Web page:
Prison Diaries Analysis
We cannot throw our whole constitutional system to the dogs, simply to keep Zuma – who has learnt nothing – out of jail
There is nothing to celebrate about the incarceration of a 79-year-old pensioner who, under ordinary circumstances, should be doting on his grandchildren and enjoying the fruits of his hard labour. This is a tragic moment in that it shows that, after all these years, Mr Zuma and everyone who wants to keep him above the law have learnt precisely nothing.
On the evening of 7 July 2021, former president Jacob Zuma was taken into custody to begin serving a 15-month prison sentence imposed on him the previous week for contempt of the Constitutional Court. The sentence was imposed after the Commission of Inquiry into Allegations of State Capture, chaired by Deputy Chief Justice Raymond Zondo, argued before the court that Zuma should be jailed for defying the same court’s order that he appear and testify before the commission.
Due to the amount of deliberate misinformation and general confusion out there about how these events came to pass, it is important to set out some key facts.
A commission such as the State Capture Commission (or Zondo Commission) can only be authorised by the President. Since it was established in January 2018, that President was Mr Jacob Zuma. Announcing the appointment of Deputy Chief Justice Zondo and the commission, then president Zuma issued a statement that, in part, read as follows:
“The allegations that the state has been wrestled out of the hands of its real owners, the people of South Africa, is [sic] of paramount importance and are therefore deserving of finality and certainty. Accordingly, I have decided that, while the issues determined by the order require final determination by higher courts, this matter cannot wait any longer.”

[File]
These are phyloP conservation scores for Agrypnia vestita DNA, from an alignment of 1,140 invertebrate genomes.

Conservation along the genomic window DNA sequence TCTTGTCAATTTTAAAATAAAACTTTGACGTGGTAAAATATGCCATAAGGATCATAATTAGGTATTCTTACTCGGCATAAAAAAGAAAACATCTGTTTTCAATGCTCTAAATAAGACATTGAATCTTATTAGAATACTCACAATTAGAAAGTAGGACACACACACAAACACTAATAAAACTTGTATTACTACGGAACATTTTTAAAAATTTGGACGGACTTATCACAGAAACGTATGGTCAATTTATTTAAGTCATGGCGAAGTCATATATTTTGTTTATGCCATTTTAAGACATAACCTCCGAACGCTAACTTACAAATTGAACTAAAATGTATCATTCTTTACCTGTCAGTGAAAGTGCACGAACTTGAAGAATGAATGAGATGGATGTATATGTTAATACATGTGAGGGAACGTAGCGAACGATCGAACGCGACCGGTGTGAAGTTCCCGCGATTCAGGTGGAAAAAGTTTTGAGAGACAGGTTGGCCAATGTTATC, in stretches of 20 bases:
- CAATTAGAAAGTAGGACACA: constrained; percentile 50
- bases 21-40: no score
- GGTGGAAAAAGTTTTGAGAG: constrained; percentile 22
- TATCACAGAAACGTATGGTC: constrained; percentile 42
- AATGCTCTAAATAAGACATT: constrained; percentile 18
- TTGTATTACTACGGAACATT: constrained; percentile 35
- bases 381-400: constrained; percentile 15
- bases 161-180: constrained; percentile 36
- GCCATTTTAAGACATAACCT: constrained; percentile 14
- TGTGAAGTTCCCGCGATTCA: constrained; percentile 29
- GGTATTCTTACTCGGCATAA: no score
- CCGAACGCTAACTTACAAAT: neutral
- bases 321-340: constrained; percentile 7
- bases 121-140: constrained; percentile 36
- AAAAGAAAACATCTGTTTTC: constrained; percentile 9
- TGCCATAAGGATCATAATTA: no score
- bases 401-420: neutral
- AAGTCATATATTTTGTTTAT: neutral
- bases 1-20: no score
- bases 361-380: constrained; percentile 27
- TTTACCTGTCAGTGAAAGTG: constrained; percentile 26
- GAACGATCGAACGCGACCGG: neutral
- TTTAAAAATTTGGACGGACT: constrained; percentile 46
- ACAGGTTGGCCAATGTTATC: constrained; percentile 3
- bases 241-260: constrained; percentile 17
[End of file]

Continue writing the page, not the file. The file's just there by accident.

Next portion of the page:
He also added:
“There should be no area of corruption and culprit that should be spared the extent of this commission of inquiry. I trust that we will all respect the process and place no impediments [on] the commission [to prevent it] from doing its work.”
Having said this, we can be justified in expecting him to testify before the commission if and when asked to do so. To be sure, in South Africa, no one is above the law, including a sitting president. This is unlike the United States of America, where a sitting president cannot be criminally charged or sued.
Once that person is no longer president, however, they can be charged for crimes committed while they were still president. In other countries, such as Israel and South Korea, sitting prime ministers and presidents have been charged and sometimes convicted. For instance, Benjamin Netanyahu was still prime minister of Israel when he was charged with corruption and fraud. Therefore, there is nothing extraordinary about charging someone in such an office.
If a president or judge were summoned to appear before a judicial commission of inquiry, they would have to appear. During the course of the Zondo Commission, President Ramaphosa and Judge Makhubele appeared and testified in line with this principle.
There have also been other senior politicians who have appeared. For instance, ANC Chairman and Minister of Mineral Resources and Energy, Gwede Mantashe, has testified more than once. Deputy Minister of State Security, Zizi Kodwa, has also testified. None of them had to be compelled to appear.